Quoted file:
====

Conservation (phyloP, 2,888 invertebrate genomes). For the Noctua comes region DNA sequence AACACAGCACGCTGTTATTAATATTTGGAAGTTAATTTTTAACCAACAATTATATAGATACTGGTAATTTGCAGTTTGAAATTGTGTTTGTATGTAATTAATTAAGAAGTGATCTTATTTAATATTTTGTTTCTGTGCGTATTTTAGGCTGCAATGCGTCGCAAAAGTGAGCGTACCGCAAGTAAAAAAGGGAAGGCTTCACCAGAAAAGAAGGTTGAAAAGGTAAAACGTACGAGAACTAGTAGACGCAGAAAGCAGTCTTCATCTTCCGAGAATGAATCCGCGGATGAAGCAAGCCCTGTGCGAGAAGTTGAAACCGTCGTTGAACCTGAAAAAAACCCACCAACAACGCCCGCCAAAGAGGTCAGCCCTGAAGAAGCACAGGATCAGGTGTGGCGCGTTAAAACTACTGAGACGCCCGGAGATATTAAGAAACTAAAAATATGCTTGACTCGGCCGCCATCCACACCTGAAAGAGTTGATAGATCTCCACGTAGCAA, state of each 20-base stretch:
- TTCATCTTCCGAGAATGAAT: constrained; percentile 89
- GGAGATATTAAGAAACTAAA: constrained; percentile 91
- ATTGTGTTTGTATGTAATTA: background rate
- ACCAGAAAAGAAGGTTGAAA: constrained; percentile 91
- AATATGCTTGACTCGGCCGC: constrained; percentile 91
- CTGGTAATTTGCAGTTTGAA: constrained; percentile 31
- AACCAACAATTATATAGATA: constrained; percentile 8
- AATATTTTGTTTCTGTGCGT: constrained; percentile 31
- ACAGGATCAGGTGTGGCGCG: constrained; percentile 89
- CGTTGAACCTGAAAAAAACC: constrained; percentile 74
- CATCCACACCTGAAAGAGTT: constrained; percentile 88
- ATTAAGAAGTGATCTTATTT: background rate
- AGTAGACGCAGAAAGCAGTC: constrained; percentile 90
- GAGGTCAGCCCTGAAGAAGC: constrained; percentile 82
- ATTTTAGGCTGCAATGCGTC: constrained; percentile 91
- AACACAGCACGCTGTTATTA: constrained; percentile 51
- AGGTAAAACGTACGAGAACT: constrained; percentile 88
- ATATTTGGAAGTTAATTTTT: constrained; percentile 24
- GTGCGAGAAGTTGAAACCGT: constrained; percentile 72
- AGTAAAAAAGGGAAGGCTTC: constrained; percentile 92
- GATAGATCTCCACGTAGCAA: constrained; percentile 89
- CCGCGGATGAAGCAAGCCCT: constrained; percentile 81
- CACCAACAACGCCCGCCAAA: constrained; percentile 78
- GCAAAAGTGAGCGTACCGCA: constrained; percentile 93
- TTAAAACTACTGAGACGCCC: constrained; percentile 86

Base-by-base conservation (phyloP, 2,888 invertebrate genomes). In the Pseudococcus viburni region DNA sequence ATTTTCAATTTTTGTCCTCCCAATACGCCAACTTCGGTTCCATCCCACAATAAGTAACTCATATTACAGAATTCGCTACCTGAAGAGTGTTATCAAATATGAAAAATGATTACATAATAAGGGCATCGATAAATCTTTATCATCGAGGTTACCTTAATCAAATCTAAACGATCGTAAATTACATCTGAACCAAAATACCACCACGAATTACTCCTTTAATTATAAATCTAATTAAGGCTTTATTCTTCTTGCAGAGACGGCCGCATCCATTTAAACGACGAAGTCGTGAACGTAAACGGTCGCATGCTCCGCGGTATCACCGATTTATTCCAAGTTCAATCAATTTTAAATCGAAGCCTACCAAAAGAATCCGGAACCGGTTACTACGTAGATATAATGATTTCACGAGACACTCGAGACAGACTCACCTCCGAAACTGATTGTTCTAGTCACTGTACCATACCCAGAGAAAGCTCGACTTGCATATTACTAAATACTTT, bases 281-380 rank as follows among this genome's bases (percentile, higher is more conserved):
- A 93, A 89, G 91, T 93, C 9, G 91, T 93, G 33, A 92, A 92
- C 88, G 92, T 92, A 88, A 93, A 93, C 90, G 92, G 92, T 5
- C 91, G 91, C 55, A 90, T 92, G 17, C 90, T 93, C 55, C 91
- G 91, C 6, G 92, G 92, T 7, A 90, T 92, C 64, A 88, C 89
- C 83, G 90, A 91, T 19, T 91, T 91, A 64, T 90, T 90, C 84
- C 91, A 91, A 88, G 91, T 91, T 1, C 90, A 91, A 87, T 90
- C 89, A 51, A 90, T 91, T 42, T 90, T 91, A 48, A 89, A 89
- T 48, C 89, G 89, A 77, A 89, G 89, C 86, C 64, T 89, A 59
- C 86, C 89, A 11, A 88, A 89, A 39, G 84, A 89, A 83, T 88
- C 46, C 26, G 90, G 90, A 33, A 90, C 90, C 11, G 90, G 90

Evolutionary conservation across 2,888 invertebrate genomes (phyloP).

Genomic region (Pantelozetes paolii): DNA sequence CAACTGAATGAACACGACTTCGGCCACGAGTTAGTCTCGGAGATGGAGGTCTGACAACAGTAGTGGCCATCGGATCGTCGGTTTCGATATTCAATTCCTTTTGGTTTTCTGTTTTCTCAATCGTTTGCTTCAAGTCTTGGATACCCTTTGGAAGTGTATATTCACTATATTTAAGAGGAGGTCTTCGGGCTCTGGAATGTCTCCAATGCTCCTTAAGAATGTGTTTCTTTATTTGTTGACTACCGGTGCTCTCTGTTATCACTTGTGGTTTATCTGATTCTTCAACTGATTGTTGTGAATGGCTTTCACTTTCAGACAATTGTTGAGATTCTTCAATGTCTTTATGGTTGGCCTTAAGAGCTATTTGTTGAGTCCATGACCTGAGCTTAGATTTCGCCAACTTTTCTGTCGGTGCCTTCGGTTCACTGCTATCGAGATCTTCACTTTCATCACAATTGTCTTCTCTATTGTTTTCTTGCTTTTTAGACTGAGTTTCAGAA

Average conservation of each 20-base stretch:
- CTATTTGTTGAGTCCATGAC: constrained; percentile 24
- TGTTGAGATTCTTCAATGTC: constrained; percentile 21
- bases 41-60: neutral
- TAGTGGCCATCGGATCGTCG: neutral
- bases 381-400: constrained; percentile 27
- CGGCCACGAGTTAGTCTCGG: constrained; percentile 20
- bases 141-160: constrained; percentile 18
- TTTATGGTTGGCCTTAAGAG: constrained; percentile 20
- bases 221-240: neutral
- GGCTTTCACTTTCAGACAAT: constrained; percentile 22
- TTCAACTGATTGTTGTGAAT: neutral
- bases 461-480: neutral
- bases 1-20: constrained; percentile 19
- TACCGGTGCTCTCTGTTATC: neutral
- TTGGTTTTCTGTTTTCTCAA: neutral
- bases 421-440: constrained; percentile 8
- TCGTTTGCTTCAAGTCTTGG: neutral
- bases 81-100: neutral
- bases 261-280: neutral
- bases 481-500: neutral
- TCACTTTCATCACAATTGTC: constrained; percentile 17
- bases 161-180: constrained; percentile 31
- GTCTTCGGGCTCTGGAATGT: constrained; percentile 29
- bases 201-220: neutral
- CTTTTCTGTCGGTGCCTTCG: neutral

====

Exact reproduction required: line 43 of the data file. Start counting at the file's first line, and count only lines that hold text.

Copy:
- bases 41-60: neutral